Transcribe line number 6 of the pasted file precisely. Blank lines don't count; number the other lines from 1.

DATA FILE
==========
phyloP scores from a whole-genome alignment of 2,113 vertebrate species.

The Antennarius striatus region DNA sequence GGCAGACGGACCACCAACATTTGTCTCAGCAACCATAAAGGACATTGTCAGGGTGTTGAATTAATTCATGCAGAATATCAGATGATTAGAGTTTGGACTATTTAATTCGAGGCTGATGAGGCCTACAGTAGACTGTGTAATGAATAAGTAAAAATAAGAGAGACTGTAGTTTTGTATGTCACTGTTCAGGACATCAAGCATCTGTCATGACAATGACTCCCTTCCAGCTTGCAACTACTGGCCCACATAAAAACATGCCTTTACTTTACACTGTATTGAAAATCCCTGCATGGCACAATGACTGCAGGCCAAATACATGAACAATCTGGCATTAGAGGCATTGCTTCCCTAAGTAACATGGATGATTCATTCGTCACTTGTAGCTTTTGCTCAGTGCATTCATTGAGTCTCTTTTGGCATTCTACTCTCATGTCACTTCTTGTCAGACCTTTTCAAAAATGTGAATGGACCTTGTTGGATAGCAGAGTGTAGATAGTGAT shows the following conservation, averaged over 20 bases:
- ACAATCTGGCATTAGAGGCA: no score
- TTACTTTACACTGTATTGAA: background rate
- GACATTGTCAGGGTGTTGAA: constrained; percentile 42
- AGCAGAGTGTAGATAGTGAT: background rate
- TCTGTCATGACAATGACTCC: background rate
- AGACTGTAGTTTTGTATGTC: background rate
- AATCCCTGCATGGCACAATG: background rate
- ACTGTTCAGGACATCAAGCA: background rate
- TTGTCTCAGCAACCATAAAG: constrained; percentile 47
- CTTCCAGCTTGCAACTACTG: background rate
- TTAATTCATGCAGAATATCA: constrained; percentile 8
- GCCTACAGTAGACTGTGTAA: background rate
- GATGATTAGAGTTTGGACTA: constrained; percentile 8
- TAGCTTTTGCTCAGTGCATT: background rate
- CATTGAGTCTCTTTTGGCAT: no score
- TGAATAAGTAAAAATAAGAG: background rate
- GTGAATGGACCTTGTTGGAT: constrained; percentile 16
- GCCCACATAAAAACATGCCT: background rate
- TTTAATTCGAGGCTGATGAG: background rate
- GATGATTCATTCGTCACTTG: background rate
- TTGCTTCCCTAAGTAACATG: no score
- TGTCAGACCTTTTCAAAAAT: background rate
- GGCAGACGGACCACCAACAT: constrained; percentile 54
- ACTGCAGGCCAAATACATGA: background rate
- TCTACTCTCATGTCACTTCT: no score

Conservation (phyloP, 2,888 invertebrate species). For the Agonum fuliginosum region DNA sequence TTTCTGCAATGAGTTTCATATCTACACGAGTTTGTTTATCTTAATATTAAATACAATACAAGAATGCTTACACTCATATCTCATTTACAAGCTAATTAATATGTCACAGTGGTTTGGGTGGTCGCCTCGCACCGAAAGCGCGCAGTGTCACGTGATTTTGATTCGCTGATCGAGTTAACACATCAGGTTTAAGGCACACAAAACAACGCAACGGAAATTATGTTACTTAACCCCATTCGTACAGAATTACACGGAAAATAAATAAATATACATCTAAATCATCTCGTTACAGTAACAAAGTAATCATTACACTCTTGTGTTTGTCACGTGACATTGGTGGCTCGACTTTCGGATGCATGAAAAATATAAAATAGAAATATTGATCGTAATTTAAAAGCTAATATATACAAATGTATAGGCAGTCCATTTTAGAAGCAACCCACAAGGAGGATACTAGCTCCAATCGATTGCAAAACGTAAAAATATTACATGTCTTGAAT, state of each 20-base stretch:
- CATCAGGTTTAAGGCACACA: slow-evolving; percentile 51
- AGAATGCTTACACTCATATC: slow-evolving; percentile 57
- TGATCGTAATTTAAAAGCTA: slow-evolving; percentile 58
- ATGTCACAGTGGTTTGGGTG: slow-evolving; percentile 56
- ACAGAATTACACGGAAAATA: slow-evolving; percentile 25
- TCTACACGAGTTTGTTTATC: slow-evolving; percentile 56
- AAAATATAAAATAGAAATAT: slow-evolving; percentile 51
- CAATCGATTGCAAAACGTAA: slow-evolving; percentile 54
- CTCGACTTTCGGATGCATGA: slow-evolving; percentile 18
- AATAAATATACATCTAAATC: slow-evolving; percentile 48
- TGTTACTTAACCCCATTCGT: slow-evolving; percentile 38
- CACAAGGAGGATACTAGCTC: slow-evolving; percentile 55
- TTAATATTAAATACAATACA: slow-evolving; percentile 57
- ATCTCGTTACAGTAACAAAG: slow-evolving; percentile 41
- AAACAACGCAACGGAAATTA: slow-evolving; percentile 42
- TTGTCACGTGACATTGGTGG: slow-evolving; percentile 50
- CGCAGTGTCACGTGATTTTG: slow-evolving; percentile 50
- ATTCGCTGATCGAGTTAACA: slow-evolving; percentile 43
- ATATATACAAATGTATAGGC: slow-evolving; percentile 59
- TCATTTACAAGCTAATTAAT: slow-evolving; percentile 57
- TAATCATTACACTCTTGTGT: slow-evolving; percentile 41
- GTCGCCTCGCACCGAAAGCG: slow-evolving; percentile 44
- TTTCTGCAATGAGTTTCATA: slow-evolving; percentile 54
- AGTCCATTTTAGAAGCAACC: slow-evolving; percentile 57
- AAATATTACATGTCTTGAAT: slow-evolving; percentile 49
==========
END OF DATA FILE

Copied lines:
- AGCAGAGTGTAGATAGTGAT: background rate